Asteroid Mining 101, by Dr. John S. Lewis
If you are interested in astronomy and the kind of space science that can be applied now, not in some distant future, this is the book for you. It describes the technical aspects of asteroid mining, an industry that is in its infancy (or should we call it still in the womb?), but is the only thing that can plausibly connect humanity to space. There will be no habitats on Mars, no colonization of the solar system, no interstellar travel - not for humans, not for robots, without the resources contained in asteroids. It is a short book, but filled with information and, as Lewis himself says,
You presumably did not buy this book to be hyped by some huckster. If you did, I hope you will be sorely disappointed and not recommend the book to like-minded friends.
Dr. John S. Lewis is the chief scientist for Deep Space Industries, a space mining company that requires a separate blog post just to familiarize people with it. He is a world renowned asteroid resources scientist, with many written papers in the field, and also the author of Rain of Iron and Ice and of Mining the Sky. I hear you may consider these two part of the same series and, thus, you should probably try to get them before you read this book, even if it stands alone nicely.
Asteroid Mining 101 is filled with many pages on geology, minerals and general chemistry. I have to admit it is not what I expected, however true to its title. I thought I would read a little about asteroids, familiarize myself with the general concept outside my general knowledge of it, then read about the DSI's technical designs for spacecraft that would be used for prospecting and mining asteroids. Instead, it is a description of the concept of asteroid mining, followed by deep analysis of the issues that are involved and possible solutions. Reading it, one realizes how far we are from designing robotic miners when we haven't even developed the mining techniques that would work in space. Almost universally, the methods used on Earth rely on either gravity or heavy use of air, water or liquid fuels. It was therefore my first intention to criticize the book for being too geological in nature, but I end up praising it for it.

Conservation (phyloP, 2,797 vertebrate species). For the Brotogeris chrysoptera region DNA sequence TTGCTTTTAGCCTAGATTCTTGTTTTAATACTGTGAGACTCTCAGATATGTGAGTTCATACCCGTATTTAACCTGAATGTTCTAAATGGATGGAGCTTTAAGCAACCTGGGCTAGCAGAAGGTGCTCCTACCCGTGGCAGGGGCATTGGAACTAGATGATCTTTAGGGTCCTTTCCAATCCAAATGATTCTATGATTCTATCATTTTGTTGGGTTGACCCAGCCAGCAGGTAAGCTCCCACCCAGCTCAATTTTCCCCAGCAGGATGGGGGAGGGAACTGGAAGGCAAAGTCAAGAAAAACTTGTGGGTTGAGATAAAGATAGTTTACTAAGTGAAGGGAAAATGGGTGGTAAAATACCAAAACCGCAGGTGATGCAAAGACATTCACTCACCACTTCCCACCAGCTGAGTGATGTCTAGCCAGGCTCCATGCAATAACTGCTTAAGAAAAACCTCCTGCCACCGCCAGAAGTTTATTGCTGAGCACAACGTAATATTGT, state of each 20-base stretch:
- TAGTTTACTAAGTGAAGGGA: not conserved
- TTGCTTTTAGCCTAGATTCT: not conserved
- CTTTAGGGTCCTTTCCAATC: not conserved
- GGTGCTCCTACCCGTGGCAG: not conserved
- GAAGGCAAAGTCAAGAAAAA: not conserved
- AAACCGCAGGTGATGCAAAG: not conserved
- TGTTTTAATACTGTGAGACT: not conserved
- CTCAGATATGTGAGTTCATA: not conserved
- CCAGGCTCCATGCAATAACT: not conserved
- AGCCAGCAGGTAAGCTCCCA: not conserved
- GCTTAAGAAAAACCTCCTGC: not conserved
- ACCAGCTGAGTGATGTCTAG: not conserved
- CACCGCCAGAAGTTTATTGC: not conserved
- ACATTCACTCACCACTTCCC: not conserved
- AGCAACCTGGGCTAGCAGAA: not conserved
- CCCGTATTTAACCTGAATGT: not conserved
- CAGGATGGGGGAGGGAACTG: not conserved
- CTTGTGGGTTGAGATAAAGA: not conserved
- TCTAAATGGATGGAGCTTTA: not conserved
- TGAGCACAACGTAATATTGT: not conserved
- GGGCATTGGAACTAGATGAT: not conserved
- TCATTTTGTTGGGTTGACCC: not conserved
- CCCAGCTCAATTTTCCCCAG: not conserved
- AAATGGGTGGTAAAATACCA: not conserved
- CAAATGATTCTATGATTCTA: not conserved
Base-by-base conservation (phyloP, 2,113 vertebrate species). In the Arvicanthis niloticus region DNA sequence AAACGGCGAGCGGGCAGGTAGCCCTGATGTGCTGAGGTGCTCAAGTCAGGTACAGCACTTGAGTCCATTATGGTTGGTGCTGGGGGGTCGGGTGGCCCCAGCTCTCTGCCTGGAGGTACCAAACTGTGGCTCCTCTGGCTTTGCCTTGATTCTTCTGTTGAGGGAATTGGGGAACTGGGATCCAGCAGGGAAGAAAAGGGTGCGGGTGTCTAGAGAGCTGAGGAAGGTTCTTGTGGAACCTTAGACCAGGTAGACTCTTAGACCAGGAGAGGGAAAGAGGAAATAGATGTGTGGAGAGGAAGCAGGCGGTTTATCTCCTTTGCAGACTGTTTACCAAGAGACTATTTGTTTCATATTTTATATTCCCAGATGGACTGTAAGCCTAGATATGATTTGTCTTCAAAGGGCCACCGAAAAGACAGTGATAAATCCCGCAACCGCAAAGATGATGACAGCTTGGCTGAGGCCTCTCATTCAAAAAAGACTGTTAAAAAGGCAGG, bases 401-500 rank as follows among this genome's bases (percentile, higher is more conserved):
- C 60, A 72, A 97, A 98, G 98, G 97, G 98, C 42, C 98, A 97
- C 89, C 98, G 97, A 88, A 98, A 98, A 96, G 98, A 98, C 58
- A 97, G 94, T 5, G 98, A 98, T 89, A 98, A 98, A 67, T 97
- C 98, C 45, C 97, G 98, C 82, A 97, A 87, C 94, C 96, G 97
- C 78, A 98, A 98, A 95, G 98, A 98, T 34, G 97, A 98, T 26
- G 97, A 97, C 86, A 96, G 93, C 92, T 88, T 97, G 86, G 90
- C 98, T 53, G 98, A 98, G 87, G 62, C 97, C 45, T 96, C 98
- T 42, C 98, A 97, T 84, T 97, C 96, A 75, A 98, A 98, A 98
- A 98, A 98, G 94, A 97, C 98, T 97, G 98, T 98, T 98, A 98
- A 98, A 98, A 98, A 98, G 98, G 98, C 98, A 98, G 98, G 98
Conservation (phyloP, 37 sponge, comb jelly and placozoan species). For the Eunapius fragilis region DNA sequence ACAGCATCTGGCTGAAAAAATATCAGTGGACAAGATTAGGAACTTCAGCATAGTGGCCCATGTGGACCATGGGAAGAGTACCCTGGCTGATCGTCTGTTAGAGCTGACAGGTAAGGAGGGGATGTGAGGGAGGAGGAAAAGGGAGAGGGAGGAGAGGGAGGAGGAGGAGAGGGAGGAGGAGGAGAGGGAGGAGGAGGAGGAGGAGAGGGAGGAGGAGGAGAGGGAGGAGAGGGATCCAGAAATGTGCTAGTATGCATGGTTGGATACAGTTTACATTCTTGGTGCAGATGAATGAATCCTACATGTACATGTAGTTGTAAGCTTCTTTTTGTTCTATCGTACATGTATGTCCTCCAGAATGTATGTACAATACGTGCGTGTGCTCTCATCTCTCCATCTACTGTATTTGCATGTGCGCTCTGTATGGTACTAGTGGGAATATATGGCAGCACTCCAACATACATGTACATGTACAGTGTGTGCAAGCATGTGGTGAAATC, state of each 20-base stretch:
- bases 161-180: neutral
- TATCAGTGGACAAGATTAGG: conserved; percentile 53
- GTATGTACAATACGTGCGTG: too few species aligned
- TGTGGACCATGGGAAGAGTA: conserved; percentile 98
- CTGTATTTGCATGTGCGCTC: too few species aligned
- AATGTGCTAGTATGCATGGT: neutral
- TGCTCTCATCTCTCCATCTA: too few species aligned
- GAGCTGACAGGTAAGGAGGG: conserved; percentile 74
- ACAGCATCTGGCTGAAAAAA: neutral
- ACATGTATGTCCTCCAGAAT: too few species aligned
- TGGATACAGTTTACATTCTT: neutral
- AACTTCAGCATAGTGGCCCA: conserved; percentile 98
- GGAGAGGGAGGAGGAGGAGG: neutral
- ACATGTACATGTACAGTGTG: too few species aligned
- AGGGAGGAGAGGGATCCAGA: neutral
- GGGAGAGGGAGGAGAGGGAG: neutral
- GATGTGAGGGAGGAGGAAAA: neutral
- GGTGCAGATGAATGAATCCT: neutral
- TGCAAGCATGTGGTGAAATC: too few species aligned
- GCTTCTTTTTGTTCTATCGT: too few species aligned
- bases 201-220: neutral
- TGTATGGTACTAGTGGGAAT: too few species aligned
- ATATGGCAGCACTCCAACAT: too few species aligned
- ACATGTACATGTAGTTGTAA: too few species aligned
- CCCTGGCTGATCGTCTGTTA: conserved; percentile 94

The book is structured as follows:
- a very short introduction on the structure of the Solar System and on various spacecraft that can help prospect asteroids
- a heavy geological description of asteroid composition, mineralogy and origins
- classification of asteroids, including a very nice list of techniques used to calculate the various characteristics used
- actual statistics on asteroids in the solar system
- economical analysis of a space mining based economy
- actual scenarios for finding, landing on and mining asteroids
- appendixes with even more detailed information